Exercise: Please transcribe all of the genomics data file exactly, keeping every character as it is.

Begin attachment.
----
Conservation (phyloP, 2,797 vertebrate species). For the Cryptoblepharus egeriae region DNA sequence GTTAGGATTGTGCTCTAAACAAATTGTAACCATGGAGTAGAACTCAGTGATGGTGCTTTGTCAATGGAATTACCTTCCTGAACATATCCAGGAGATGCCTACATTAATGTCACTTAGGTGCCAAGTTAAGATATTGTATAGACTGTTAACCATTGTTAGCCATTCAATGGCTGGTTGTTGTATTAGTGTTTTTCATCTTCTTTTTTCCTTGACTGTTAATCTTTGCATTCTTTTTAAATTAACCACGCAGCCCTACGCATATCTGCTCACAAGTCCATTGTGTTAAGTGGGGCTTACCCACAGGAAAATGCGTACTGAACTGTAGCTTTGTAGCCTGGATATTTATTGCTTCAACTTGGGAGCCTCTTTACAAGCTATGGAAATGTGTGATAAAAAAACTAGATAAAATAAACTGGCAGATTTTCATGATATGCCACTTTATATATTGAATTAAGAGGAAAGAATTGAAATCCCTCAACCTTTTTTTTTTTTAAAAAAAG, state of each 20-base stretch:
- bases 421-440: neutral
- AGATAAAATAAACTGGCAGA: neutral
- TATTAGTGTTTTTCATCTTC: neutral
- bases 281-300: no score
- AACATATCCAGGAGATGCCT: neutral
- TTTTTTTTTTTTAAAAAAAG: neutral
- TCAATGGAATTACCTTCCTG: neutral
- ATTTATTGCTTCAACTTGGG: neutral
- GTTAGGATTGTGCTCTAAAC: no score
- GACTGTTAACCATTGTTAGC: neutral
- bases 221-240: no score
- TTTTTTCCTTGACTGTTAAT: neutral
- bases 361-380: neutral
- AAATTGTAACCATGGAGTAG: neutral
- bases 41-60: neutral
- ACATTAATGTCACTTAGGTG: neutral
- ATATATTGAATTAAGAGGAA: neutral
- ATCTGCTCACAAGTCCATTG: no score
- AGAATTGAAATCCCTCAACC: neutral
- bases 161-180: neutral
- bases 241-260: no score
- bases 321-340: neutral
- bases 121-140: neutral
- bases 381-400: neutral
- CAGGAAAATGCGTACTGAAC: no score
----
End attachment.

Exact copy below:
Conservation (phyloP, 2,797 vertebrate species). For the Cryptoblepharus egeriae region DNA sequence GTTAGGATTGTGCTCTAAACAAATTGTAACCATGGAGTAGAACTCAGTGATGGTGCTTTGTCAATGGAATTACCTTCCTGAACATATCCAGGAGATGCCTACATTAATGTCACTTAGGTGCCAAGTTAAGATATTGTATAGACTGTTAACCATTGTTAGCCATTCAATGGCTGGTTGTTGTATTAGTGTTTTTCATCTTCTTTTTTCCTTGACTGTTAATCTTTGCATTCTTTTTAAATTAACCACGCAGCCCTACGCATATCTGCTCACAAGTCCATTGTGTTAAGTGGGGCTTACCCACAGGAAAATGCGTACTGAACTGTAGCTTTGTAGCCTGGATATTTATTGCTTCAACTTGGGAGCCTCTTTACAAGCTATGGAAATGTGTGATAAAAAAACTAGATAAAATAAACTGGCAGATTTTCATGATATGCCACTTTATATATTGAATTAAGAGGAAAGAATTGAAATCCCTCAACCTTTTTTTTTTTTAAAAAAAG, state of each 20-base stretch:
- bases 421-440: neutral
- AGATAAAATAAACTGGCAGA: neutral
- TATTAGTGTTTTTCATCTTC: neutral
- bases 281-300: no score
- AACATATCCAGGAGATGCCT: neutral
- TTTTTTTTTTTTAAAAAAAG: neutral
- TCAATGGAATTACCTTCCTG: neutral
- ATTTATTGCTTCAACTTGGG: neutral
- GTTAGGATTGTGCTCTAAAC: no score
- GACTGTTAACCATTGTTAGC: neutral
- bases 221-240: no score
- TTTTTTCCTTGACTGTTAAT: neutral
- bases 361-380: neutral
- AAATTGTAACCATGGAGTAG: neutral
- bases 41-60: neutral
- ACATTAATGTCACTTAGGTG: neutral
- ATATATTGAATTAAGAGGAA: neutral
- ATCTGCTCACAAGTCCATTG: no score
- AGAATTGAAATCCCTCAACC: neutral
- bases 161-180: neutral
- bases 241-260: no score
- bases 321-340: neutral
- bases 121-140: neutral
- bases 381-400: neutral
- CAGGAAAATGCGTACTGAAC: no score